Jurassic Park Essays (694 words) - Jurassic Park,

Jurassic Park I. A Brief Summary of the Plot. A billionaire has created a technique to clone dinosaurs. From the left behind DNA that his crack team of scientists and experts extract he is able to grow the dinosaurs in labs and lock them up on an island behind electrified fences. He has created a sort of theme park on the island which is located off the west coast of Costa Rica. The island is called Isla Nublar. He plans to have the entire planet come and visit his wondrous marvels. He asks a group of scientists from several different fields to come and view the park, but something terribly goes wrong when a worker on the island turns traitor and shuts down the power. II. A Description of the Most Important Aspects of the Contents. The main characters in the book are: John Hammond who is a billionaire developer who has used his resources to create the dinosaur filled island known as Jurassic Park. He is an old grandfather, and he dies in the book by a dinosaur known as a Procompsognathus. Dr. Alan Grant who is a renowned paleontologist who agrees to visit Jurassic Park only to find out it is the home of several Dinosaurs. Unlike the movie Dr. Grant loves kids in the book. He also had a of a beard. Dr. Ellie Sattler is a Paleobotinist and Alan Grant who is among the first people to tour Jurassic Park. Tim who is the 11 year old grandson of John Hammond. He is kind of geeky, into computers and loves Dinosaurs. (Reminds me of myself.) His 7 older sister is Alexis. She has a kind of tomboy attitude and loves base-ball Ian Malcom is the Mathematician that uses "Chaos Theory" to predict disastrous results. he only wears black and gray. He is presumably dead in Jurassic Park the book, but "miraculously" is in the sequel, The Lost World. Finally there is Dennis Nedry. He was the computer genius who's greed and ambition bring chaos to Jurassic Park. There are many other characters that played a big part in the book, but I thought they were the best and the plot revolved around them. The characters show the greatest difference in the movie and the book. There were many opposites in the characters and even the roles and elements of Tim and Lex were reversed. The book starts off when some of the dinosaurs have escaped form the island. John Hammond invites a group of scientists to the park. He also invites his grandchildren. Denis Nedry took a bribe from a rival company to get samples of Dinosaur DNA. In order to make his escape, he turns the power off, even the electric fences. All hell breaks loose when the humans try to warn a boat that it's transporting Dinosaurs to the mainland, and run away from them at the same time. III. The Significance of the Book to the Student. This book had plenty of significance in it, even though a lot of the elements that were significant were hidden. First of all this book thought us a few basic things about DNA. How it's the building blocks of life, and stuff can be cloned. Like that sheep, Dolly. Also it taught us what some scientific practices were about when different scientists visited the island. Suchexamples are paleontologists, paleobotanists, and mathematicians. 1 other thing that this book teaches the student is that it is a prime example of the differences between the movie and the book. And yes, the book was better. IV. Evaluation of the Book. Personally, I thought this was a great book. When I saw the movie, it was a blast. I loved the movie, but when I read the book for the first time I was blown away. This has been the second time I've read it and I must say it hasn't lost his touch. When I read the book the first time I was rooting for the different characters and all, and the second time I read it, it still kept those same elements. It still had it's flavor. That's what I loved about this book. There is one thing I must recommend about this book though. Read it as something for fun, not for school. And go at your own pace, but read a lot, it's a big book. The experience of the book it much better then.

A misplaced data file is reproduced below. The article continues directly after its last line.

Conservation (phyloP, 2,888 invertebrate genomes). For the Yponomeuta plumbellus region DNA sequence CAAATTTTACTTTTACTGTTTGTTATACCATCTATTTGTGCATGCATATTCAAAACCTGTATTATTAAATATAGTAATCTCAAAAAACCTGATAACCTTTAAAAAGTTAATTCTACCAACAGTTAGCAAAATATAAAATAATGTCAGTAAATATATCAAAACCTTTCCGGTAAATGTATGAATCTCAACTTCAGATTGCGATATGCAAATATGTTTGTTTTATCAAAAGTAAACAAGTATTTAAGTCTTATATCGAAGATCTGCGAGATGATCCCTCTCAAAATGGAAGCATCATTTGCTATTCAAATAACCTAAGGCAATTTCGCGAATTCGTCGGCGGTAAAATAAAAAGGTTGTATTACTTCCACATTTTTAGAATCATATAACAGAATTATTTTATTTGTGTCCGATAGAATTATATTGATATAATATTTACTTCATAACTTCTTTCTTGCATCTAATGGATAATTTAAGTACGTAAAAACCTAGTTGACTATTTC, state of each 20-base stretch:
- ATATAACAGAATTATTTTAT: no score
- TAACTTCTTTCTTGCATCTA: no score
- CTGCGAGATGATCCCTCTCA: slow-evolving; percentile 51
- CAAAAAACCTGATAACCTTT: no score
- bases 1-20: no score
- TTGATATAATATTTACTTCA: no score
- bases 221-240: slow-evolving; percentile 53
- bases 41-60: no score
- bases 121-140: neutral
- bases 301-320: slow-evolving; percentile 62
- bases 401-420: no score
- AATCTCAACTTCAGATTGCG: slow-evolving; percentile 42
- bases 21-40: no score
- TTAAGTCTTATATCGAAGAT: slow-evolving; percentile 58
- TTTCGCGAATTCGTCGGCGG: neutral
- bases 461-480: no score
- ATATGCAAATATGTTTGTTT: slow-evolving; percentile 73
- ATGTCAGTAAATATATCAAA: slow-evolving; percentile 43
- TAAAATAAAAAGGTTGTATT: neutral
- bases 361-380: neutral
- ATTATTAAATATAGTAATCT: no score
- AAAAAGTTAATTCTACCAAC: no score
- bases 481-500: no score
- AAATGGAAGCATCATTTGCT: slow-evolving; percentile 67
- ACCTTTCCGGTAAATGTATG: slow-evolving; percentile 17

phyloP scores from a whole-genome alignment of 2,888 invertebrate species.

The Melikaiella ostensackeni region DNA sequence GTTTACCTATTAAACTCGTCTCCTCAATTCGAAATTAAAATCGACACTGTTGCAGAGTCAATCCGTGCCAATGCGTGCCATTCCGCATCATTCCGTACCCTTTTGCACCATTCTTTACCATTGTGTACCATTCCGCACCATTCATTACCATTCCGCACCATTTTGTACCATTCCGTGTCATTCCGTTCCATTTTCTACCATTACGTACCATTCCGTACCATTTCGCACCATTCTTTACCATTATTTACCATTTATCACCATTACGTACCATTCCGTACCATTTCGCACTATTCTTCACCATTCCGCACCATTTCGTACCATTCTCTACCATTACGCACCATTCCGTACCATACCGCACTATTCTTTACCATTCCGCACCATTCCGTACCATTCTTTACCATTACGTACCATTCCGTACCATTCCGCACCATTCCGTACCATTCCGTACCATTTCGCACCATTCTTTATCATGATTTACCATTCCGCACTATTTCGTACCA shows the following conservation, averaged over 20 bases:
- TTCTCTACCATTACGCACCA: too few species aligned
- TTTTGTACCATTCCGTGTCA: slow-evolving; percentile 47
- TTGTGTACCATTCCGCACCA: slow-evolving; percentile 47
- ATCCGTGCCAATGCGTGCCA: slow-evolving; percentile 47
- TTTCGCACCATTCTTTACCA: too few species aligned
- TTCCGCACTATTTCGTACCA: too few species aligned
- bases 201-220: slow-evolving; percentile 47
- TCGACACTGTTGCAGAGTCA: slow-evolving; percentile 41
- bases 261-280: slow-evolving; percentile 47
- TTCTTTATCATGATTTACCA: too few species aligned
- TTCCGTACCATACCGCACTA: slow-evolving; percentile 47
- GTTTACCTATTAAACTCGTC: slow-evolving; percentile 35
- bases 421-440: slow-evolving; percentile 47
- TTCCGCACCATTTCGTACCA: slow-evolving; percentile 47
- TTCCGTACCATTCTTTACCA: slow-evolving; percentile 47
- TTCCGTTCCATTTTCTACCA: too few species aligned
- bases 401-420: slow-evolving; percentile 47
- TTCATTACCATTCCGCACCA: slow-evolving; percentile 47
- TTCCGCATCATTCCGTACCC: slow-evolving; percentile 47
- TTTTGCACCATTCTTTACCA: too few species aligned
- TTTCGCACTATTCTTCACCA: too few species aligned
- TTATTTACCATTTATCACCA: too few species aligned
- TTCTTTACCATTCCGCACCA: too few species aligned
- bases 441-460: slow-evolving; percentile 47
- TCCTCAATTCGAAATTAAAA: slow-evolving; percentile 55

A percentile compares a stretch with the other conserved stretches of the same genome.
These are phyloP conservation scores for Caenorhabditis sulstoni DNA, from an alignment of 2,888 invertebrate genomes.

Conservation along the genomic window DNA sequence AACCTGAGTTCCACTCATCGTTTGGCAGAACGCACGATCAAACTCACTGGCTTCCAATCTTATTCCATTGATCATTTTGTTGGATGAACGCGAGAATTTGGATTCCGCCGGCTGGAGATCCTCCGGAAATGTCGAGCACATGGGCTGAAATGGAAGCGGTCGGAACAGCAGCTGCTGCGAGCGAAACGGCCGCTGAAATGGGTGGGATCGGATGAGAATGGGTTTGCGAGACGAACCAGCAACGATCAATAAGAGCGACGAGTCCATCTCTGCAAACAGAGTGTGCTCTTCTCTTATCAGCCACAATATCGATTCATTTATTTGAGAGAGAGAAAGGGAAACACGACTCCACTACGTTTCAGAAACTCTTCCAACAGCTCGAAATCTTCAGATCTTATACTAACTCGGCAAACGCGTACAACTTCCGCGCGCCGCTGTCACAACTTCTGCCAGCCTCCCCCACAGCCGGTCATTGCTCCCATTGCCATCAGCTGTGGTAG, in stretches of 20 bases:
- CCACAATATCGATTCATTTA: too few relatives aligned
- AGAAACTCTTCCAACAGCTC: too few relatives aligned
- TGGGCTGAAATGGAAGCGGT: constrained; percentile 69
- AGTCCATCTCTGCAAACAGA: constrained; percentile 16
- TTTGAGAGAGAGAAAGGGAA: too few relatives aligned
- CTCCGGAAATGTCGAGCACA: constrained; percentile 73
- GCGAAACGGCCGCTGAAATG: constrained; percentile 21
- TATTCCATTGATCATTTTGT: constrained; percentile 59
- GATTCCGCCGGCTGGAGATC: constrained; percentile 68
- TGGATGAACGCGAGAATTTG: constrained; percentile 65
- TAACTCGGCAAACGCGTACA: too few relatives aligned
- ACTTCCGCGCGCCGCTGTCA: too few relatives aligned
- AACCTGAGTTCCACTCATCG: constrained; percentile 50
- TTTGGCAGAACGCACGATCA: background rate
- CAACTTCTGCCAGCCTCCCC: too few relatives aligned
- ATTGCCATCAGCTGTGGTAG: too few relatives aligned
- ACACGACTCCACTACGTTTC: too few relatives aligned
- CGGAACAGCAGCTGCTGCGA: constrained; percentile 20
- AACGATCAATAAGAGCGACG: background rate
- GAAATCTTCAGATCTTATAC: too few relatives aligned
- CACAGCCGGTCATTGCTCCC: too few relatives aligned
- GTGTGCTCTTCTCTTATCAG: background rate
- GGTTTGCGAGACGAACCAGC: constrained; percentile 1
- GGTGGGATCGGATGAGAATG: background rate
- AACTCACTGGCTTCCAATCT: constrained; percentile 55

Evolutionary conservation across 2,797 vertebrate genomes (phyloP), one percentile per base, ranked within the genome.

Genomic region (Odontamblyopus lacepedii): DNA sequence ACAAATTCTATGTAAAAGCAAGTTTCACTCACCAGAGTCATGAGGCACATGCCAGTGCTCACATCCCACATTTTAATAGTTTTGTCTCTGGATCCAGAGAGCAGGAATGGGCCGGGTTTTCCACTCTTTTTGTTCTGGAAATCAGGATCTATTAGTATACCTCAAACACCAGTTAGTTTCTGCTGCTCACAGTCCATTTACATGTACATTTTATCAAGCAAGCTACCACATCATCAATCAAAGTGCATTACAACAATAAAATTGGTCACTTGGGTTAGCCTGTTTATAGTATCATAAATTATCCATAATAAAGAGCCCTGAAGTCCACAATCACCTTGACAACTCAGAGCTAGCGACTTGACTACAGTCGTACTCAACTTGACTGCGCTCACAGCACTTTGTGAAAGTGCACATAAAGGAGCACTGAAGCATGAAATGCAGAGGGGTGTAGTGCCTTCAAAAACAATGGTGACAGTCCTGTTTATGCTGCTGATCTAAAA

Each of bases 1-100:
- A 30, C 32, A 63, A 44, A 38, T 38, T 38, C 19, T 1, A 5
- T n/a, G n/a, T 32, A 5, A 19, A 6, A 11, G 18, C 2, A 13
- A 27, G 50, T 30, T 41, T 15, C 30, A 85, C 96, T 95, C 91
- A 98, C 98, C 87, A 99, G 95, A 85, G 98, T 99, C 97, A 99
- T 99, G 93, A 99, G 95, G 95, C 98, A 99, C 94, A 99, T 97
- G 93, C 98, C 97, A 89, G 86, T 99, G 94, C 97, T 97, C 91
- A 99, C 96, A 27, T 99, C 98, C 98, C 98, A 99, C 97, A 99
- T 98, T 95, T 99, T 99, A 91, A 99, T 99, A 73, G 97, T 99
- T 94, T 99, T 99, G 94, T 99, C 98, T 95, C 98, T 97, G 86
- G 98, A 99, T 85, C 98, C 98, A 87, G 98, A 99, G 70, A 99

Friday, March 20, 2020

Largest Counties by Population in the United States

Largest Counties by Population in the United States Forty-three counties in the United States have a population greater than 1 million, ranked by population. The data for this list is based on mid-2016 population estimates from the United States Census Bureau. In 2010, only 39 counties in the United States had a population of more than 1 million, and Los Angeles County had fewer than 10 million residents. The top five list remains the same as in 2010.   From this list, you can see that although much of the countrys population is concentrated in the megalopolis region of the Northeast, there is considerable population in the metropolitan regions of the Sun Belt from Texas to California. These heavily populated cities of Texas, Arizona, and California continue to experience phenomenal growth as population declines in places like the Rust Belt continue.   Largest Counties by Population Los Angeles County, CA: 10,116,705Cook County, IL: 5,246,456Harris County, TX: 4,441,370Maricopa County, AZ: 4,087,191San Diego County, California: 3,263,431Orange County, California: 3,145,515Miami-Dade County, Florida: 2,662,874Kings County, New York: 2,621,793Dallas County, Texas: 2,518,638Riverside County, California: 2,329,271Queens County, New York: 2,321,580San Bernardino County, California: 2,112,619King County, Washington: 2,079,967Clark County, Nevada: 2,069,681Tarrant County, Texas: 1,945,360Santa Clara County, California: 1,894,605Broward County, Florida: 1,869,235Bexar County, Texas: 1,855,866Wayne County, Michigan: 1,764,804New York County, New York: 1,636,268Alameda County, California: 1,610,921Middlesex County, Massachusetts: 1,570,315Philadelphia County, Pennsylvania: 1,560,297Suffolk County, New York: 1,502,968Sacramento County, California: 1,482,026Bronx County, New York: 1,438,159Palm Beach County, Florida: 1,397,710Nassau County, New York: 1,358,627Hillsborough C ounty, Florida: 1,316,298 Cuyahoga County, Ohio: 1,259,828Orange County, Florida: 1,253,001Oakland County, Michigan: 1,237,868Franklin County, Ohio: 1,231,393Allegheny County, Pennsylvania: 1,231,255Hennepin County, Minnesota: 1,212,064Travis County, Texas: 1,151,145Fairfax County, Virginia: 1,137,538Contra Costa County, California: 1,111,339Salt Lake County, Utah: 1,091,742Montgomery County, Maryland: 1,030,447  Mecklenburg County, North Carolina: 1,012,539Pima County, Arizona: 1,004,516  St. Louis County, Missouri: 1,001,876